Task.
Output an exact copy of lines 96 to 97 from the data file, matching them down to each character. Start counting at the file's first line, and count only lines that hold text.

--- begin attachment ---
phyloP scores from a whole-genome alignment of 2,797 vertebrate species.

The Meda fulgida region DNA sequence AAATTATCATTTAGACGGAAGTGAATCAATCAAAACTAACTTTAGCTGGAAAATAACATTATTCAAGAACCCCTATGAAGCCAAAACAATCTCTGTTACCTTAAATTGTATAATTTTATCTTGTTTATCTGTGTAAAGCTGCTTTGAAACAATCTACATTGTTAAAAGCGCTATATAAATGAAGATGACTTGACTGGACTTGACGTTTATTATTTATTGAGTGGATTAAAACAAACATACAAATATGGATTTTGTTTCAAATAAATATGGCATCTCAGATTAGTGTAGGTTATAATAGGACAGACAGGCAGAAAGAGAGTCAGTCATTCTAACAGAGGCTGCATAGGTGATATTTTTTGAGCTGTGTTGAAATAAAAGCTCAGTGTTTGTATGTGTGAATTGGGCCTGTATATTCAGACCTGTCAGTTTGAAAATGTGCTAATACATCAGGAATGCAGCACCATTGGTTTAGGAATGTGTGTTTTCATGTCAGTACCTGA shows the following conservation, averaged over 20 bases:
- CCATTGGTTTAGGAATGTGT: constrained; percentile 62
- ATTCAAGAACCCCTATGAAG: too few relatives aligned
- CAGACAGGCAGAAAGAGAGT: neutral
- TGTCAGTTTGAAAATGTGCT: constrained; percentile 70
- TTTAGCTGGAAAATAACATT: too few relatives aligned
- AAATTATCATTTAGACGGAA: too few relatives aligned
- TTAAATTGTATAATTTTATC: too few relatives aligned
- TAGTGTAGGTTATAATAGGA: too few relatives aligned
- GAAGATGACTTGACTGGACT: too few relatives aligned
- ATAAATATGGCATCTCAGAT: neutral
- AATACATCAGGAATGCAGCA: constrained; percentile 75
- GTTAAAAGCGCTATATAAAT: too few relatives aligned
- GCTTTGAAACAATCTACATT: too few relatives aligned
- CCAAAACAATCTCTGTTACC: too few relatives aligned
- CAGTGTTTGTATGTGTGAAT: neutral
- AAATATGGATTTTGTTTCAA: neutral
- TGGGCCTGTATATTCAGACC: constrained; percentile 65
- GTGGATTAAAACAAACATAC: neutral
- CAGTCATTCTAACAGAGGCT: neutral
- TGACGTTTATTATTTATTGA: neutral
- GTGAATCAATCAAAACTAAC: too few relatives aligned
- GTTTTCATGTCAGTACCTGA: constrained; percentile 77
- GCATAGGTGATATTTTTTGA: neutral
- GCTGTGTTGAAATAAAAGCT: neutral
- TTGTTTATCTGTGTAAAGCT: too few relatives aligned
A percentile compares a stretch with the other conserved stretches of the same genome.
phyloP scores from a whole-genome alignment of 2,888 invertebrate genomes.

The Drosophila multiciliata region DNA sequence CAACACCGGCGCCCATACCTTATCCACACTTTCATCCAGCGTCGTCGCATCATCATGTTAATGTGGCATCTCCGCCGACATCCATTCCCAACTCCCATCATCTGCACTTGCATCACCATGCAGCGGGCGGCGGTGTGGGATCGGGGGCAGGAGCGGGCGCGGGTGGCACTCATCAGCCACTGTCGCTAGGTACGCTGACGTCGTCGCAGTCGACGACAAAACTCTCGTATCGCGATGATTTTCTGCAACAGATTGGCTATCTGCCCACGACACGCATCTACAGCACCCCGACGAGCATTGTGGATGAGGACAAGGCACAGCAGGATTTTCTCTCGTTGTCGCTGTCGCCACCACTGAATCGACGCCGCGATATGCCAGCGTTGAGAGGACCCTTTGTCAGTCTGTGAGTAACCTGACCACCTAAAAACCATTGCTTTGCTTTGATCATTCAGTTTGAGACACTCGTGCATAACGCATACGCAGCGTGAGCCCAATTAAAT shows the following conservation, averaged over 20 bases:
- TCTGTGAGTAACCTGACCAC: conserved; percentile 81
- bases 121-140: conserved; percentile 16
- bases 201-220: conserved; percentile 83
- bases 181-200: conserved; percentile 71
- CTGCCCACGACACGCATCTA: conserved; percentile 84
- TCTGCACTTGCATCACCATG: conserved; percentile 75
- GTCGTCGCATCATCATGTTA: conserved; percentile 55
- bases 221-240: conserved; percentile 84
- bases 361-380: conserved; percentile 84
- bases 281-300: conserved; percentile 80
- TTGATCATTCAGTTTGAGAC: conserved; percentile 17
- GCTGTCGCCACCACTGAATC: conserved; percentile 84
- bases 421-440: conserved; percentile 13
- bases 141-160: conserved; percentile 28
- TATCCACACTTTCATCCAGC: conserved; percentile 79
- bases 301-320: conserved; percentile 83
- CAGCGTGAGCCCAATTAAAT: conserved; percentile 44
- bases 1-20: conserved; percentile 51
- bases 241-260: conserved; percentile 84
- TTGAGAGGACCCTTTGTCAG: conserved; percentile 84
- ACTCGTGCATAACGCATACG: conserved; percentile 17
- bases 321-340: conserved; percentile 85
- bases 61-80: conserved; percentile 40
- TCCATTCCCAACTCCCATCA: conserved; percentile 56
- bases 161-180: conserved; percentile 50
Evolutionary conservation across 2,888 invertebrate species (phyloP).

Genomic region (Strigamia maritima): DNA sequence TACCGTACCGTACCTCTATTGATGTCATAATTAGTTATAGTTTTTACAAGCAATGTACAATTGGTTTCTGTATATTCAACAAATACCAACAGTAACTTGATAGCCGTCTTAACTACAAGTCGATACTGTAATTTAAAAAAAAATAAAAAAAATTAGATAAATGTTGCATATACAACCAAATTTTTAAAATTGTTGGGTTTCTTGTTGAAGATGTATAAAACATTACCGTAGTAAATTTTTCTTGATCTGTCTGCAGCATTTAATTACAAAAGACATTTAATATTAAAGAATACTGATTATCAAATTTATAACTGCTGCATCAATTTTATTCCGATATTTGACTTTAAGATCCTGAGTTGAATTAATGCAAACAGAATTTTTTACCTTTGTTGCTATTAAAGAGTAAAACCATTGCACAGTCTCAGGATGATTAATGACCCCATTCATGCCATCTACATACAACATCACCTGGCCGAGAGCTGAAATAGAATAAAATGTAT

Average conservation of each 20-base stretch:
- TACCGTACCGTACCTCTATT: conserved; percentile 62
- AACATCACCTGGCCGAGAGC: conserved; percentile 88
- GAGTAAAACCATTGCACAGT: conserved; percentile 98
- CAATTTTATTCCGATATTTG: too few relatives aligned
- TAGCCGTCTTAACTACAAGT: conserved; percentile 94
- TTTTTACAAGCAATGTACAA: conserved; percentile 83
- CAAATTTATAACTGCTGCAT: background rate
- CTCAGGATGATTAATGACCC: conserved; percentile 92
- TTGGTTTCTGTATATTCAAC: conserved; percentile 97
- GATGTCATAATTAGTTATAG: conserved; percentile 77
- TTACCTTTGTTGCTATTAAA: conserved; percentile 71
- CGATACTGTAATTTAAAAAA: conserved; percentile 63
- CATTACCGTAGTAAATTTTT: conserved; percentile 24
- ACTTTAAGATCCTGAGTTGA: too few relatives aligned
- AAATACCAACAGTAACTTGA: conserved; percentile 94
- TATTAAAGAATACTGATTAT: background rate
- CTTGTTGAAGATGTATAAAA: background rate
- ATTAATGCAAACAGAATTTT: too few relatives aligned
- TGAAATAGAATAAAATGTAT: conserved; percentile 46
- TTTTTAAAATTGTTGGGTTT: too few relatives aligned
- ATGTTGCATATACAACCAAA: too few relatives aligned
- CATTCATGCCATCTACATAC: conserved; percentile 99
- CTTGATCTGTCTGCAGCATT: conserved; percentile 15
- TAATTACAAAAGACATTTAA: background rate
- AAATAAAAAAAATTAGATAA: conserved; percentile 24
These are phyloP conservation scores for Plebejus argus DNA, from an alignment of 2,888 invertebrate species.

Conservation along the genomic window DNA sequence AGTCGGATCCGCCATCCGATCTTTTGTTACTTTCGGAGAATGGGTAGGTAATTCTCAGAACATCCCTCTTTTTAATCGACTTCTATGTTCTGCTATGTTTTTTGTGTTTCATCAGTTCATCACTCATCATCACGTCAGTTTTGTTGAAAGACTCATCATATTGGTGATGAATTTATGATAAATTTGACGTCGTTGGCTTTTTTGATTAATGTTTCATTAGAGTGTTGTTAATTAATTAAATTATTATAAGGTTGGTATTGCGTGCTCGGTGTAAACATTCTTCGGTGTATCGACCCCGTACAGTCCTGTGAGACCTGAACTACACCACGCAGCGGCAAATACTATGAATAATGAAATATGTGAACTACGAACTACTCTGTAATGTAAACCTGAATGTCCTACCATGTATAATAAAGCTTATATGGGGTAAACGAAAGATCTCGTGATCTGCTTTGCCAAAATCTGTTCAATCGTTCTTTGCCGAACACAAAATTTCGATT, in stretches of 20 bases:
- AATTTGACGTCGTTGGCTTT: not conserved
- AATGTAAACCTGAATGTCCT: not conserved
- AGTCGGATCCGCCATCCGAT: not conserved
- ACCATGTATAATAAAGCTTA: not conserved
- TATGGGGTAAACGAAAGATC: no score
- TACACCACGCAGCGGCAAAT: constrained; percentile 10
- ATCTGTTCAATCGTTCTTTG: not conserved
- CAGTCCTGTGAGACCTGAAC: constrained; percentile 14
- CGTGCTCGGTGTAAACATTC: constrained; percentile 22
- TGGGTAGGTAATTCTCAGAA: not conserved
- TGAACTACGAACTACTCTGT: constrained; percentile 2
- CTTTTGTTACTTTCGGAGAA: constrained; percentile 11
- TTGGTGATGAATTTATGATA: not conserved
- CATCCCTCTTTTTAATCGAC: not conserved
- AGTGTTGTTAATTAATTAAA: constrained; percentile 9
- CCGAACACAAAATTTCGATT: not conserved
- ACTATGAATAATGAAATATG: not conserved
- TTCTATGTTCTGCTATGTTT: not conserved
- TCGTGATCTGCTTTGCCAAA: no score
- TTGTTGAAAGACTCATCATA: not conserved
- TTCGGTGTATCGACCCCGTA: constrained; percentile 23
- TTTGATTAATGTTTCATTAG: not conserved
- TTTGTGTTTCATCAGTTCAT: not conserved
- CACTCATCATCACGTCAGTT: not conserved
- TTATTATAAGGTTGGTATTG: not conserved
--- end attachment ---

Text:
- TGAACTACGAACTACTCTGT: constrained; percentile 2
- CTTTTGTTACTTTCGGAGAA: constrained; percentile 11